The thought of a possible bear market strikes fear in the hearts of many stock market investors. However, stock-market history enthusiast that you are, you know that bear markets are just a part of the ongoing stock market cycles. When the next bear market strikes, you will be prepared with some strategies to profit from the downturn.
Although stock short-sellers sometimes have a bad rep, selling shares short is a legal and acceptable way to profit from falling share prices. Short selling is selling shares you don't own and buying them back at a lower price, profiting from the decline in price. You sell a stock short first by borrowing the shares from your broker and entering a sell order for the shares. Your brokerage account will show a short position until you use a buy order to get the shares back. Your profit is the difference between the price at which you sold and the lower price at which you bought it back. To sell a stock short, you need a margin account with your broker. The borrowing and returning of shares happens automatically when you place short sale orders online.
Exchange-traded stock options come in two flavors -- puts and calls. A put option gives you the right to sell shares at a preset price. In action, a put contract will go up in value if the stock underlying the put goes down in price. Option contracts are valid for a limited time, so you need to sell any puts you purchase before the expiration date. To trade options, you must apply to have option privileges added to your brokerage account. You can add option trading to cash, margin or even individual retirement accounts (IRAs).
The financial companies that develop and sponsor exchange traded funds -- ETFs -- have produced funds categorized as inverse ETFs. While a regular ETF directly tracks the changes of a specific index, these funds are designed to change value in the opposite direction of the target stock index or commodity. For example, an inverse S&P 500 ETF will go up if the widely followed stock index goes down. Leveraged, inverse ETFs move up or down at two or three times the change in the underlying index. You can buy inverse ETF shares through any stock brokerage account.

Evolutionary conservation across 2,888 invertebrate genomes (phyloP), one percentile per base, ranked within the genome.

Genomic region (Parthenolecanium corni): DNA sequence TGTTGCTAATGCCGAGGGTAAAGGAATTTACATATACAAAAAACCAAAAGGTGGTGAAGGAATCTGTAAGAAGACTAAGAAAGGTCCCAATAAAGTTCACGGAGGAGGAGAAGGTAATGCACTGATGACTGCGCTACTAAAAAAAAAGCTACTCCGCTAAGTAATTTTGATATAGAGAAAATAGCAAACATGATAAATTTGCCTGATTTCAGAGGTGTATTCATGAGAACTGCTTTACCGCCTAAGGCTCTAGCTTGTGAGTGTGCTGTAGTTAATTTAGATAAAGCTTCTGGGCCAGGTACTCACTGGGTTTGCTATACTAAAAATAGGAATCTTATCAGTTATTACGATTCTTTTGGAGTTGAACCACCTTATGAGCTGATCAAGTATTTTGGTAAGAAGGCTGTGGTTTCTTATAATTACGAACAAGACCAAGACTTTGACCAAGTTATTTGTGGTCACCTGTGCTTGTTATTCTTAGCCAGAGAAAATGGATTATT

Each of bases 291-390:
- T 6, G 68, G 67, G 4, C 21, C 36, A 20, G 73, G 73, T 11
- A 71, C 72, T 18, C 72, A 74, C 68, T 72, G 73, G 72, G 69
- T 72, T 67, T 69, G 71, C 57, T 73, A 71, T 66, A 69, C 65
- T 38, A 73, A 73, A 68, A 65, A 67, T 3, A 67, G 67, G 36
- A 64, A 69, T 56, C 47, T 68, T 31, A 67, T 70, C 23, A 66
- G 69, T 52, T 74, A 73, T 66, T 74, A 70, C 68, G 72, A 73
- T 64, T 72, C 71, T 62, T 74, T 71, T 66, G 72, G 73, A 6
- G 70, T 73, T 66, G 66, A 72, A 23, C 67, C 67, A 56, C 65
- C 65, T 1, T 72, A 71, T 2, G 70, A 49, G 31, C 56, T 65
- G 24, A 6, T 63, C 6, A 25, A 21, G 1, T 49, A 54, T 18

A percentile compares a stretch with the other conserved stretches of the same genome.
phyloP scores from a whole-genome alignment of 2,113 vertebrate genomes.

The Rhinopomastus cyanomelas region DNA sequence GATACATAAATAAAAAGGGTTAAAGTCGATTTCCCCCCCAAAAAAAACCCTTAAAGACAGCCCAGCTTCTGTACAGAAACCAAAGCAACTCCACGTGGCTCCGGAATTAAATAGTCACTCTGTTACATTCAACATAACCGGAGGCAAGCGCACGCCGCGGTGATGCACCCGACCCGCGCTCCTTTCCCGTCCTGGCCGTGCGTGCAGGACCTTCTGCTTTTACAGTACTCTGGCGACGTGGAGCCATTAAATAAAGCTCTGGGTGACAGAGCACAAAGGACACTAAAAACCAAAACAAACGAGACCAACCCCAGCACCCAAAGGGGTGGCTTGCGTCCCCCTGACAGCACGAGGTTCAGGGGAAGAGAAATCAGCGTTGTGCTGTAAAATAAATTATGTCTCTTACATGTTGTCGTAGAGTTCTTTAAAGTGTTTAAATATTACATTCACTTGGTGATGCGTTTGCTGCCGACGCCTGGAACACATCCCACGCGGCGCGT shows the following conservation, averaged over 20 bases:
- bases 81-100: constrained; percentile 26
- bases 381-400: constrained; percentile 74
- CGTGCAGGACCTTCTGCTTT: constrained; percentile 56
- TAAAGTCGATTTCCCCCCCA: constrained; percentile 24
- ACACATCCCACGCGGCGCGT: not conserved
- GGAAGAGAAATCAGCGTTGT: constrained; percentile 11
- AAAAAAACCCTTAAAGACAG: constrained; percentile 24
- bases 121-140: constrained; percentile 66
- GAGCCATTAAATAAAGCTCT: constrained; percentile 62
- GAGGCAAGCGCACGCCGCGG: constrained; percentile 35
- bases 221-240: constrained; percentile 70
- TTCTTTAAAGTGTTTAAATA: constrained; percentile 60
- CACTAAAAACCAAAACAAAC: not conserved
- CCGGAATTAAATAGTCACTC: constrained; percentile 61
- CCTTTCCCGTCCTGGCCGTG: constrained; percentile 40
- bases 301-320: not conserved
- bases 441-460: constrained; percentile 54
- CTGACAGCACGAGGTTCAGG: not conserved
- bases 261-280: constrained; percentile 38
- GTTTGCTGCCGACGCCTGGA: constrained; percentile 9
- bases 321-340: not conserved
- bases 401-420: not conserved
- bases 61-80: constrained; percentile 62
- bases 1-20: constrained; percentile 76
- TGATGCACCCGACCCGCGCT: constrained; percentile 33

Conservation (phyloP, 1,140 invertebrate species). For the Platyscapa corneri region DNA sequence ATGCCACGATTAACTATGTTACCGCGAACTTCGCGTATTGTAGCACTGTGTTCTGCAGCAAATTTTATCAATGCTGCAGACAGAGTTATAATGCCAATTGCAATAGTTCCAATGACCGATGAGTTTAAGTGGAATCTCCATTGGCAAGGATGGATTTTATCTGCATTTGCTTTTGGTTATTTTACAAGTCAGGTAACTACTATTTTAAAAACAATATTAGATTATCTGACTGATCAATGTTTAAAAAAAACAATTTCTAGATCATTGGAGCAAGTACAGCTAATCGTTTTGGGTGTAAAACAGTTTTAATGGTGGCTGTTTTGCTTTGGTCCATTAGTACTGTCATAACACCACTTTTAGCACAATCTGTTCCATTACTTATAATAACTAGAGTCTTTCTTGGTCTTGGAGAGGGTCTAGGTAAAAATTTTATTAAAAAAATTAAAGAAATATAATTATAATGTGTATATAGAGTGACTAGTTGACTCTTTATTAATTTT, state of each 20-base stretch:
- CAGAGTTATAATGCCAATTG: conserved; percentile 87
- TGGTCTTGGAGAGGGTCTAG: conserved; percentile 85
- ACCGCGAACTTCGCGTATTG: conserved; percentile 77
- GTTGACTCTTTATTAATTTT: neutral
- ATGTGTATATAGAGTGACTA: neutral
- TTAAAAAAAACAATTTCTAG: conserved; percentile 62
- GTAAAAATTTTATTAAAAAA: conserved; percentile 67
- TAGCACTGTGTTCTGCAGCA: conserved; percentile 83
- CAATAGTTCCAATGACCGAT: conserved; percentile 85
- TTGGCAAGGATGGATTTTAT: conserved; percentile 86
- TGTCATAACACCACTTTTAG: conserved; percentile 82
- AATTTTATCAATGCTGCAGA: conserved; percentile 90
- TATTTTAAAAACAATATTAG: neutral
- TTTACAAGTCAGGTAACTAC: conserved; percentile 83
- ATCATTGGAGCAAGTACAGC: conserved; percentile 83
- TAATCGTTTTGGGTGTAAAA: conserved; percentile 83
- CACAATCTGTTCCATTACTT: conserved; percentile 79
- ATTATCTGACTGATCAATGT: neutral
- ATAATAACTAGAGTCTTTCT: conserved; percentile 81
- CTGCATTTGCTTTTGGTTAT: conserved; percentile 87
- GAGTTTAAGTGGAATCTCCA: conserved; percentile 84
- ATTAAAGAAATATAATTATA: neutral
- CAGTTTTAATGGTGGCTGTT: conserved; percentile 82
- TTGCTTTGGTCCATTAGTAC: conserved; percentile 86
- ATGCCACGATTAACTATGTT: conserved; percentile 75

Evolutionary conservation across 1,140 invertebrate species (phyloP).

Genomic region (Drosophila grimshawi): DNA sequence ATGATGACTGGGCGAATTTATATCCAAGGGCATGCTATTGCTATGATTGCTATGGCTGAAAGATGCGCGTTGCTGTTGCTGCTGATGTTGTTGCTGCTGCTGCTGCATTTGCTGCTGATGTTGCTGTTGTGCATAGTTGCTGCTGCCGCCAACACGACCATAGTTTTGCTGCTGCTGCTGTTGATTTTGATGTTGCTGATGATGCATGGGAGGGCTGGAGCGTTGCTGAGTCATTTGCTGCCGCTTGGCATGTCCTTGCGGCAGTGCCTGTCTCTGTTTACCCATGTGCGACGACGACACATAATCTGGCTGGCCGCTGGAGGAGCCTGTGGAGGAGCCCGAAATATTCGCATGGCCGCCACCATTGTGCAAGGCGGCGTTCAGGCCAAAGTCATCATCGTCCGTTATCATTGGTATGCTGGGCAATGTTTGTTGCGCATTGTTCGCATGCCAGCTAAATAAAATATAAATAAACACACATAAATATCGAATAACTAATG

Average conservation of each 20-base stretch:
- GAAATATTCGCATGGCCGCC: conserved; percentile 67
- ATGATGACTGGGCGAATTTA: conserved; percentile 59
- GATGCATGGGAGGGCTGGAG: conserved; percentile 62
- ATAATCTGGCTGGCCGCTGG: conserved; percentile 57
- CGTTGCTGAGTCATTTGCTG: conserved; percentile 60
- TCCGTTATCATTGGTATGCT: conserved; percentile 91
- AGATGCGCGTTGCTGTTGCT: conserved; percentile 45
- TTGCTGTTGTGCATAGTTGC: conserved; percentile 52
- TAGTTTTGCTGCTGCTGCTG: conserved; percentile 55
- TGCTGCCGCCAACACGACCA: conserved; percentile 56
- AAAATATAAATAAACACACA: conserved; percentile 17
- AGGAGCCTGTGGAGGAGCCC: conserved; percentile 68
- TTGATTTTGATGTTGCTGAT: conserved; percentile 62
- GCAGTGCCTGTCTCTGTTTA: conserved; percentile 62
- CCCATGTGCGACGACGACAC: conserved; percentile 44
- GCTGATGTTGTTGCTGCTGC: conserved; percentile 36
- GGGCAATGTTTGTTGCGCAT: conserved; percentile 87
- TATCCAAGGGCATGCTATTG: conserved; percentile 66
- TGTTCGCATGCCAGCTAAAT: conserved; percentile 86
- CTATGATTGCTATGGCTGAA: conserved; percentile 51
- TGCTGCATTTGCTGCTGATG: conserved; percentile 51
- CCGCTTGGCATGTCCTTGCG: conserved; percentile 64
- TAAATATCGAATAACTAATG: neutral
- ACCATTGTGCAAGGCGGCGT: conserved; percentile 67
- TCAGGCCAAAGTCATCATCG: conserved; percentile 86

Bear Market Considerations
Although every bull market and bear market has its own results, one major difference is that bear markets are usually short with steep price declines while a bull market can last for years with steadily increasing prices. If you are wrong with the timing of your bear market strategies, you could be losing money while the market goes up instead of down. Keep a close eye on your bear market trades, limit your losses, lock in profits -- and don't get greedy.
Tim Plaehn has been writing financial, investment and trading articles and blogs since 2007. His work has appeared online at Seeking Alpha, Marketwatch.com and various other websites. Plaehn has a bachelor's degree in mathematics from the U.S. Air Force Academy.